Except for the animals or anyone who is out there with Dick Cheney, hunting tends to be a very safe sport. In fact, according to the Consumer Products Safety Commission, the odds of being injured while skateboarding or riding a bike are four times greater than getting hurt while you are out in the woods scoping out Bambi, or freezing your rear end off in some blind trying to bring down a high-flying duck.
Which is why it came as something of a shock and surprise to read about the accidental death of Theunis Botha, a South African who is acknowledged as having been one of the premier big-game hunters anywhere in the world. His website contains testimonials from satisfied clients in the USA, Europe, Latin America and elsewhere, and he led hundreds of big-game safaris throughout Southern Africa beginning in 1983 and ending in Zimbabwe last week.
What happened evidently was that Botha and his hunting party came upon a group of breeding elephants in a national game preserve and several of the cows turned and charged. Botha got off a shot at one of the animals but then a cow attacked him from the side, lifted him with her trunk and then fell on him after the cow was shot by another member of the group.
One of the rules that big-game hunters follow is to always have multiple shooters looking at the target animal because there’s a likely chance that the shooter will be attacked by the target even if the creature has sustained what would eventually be a lethal wound. Which is exactly what happened in this case because Botha had another hunter at his back but who would have ever imagined that he could be hurt because the wounded animal then fell over on him? What a crazy way for an otherwise ‘normal’ life to come to an end.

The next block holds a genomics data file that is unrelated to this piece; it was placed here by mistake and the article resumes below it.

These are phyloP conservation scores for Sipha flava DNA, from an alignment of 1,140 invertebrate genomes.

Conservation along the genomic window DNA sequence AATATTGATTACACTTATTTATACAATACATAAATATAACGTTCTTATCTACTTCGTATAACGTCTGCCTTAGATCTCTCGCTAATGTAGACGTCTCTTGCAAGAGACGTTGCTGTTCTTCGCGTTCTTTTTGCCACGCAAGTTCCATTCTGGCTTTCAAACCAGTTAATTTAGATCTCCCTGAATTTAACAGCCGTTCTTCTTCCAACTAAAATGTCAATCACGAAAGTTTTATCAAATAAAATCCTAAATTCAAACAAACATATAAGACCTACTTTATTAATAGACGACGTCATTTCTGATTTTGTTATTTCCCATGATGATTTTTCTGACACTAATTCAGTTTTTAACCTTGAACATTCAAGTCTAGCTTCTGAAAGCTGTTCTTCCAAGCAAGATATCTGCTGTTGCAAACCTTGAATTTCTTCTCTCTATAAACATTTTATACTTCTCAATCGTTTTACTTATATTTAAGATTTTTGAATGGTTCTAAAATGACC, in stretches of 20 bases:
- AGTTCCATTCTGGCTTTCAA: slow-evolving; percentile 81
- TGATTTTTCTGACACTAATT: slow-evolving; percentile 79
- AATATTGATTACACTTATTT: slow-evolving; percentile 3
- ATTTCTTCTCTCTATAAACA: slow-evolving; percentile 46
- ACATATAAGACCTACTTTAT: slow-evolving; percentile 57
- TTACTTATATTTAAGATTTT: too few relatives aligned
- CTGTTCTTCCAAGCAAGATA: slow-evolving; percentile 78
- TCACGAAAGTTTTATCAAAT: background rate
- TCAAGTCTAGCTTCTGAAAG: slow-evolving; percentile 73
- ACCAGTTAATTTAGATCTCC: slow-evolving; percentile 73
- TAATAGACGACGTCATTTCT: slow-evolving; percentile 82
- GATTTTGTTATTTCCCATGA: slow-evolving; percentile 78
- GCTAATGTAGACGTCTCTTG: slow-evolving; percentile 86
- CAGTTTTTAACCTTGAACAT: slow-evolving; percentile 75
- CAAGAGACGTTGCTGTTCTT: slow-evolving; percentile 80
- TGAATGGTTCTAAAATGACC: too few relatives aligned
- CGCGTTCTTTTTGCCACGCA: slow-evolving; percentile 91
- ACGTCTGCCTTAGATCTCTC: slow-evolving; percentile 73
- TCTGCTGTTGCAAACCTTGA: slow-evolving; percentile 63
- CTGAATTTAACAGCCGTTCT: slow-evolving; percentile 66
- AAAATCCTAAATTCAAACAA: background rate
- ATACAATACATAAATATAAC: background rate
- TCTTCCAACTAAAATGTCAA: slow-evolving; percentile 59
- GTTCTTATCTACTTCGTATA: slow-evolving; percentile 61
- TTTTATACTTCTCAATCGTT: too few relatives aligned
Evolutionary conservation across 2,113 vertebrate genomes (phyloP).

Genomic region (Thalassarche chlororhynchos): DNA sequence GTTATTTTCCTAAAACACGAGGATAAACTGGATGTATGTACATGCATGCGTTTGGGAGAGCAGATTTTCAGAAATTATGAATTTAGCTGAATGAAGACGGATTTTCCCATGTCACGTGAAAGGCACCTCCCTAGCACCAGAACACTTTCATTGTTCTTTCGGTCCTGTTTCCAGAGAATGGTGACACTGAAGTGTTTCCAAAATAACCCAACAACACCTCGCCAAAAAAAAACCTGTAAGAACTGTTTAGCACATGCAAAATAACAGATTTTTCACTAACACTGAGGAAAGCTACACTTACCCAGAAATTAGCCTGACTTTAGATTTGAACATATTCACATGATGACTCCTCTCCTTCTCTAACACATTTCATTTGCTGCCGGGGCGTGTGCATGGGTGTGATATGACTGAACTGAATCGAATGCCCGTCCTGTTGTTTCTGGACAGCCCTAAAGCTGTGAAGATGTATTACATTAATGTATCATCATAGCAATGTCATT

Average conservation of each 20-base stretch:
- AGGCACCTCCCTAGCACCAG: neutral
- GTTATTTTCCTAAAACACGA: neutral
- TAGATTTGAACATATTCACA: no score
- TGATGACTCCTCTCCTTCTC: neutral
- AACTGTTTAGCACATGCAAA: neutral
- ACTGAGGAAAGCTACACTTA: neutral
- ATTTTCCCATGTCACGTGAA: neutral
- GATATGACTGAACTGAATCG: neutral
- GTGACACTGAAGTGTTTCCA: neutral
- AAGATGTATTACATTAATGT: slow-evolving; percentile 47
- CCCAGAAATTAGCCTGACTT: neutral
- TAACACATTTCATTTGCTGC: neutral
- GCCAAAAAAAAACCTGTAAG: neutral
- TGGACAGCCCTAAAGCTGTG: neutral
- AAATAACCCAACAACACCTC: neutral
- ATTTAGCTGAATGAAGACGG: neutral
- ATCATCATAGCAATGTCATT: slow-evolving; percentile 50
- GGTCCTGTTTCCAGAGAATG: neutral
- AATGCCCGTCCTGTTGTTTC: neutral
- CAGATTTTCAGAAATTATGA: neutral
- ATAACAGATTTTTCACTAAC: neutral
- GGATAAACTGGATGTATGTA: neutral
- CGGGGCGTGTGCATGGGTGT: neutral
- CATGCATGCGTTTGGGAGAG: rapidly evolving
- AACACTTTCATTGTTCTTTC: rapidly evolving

What I find interesting about this story is not how and why Theunis Botha was killed. Rather, it brought to my mind the new hunting message going out to Gun-nut Nation courtesy of the NRA. The video begins with the following statement: “It is the dream of the animal-rights fanatics to suppress your most natural connection to the earth. These fantasies are the poisonous, perverted manipulations of social misfits who would take this planet hostage.”
Incidentally, the video contains some of the most remarkable scenic views I have ever seen on any digital platform and was obviously produced at great expense. Another one of the NRA videos contains a brief excerpt from a speech given by the animal-rights philosopher, Tom Regan, who borrowed Martin Luther King’s ‘free at last’ shout-out to describe a world in which animals are given the same rights to free existence as we grant each other. This video makes the tongue-in-cheek point that campaigns for animal ‘rights’ often align with other movements in support of ‘downtrodden’ groups, like gays.
Increasingly, it seems to me that the NRA has decided to present itself not just as an organization that promotes gun ownership, but as an arbiter of the social and cultural values which they believe should define the American way of life. Is this because they need to create new digital media content simply because online media materials quickly become so stale? Or do they really believe that by keeping themselves in the forefront of social commentary that they can augment a membership which if it is dependent only on gun owners will, by definition, decide that their gun ‘rights’ aren’t threatened in the age of Trump?
Either way, if they are convinced that their messaging requires them to identify new ‘threats’ to gun ownership, the death of Theunis Botha opens up a whole, new area in which the NRA might find a new threat whose presence needs to be eradicated or at least controlled. After all, is there anything more threatening to the God-given right to walk around with a gun than a full-grown elephant, a lion or a bear?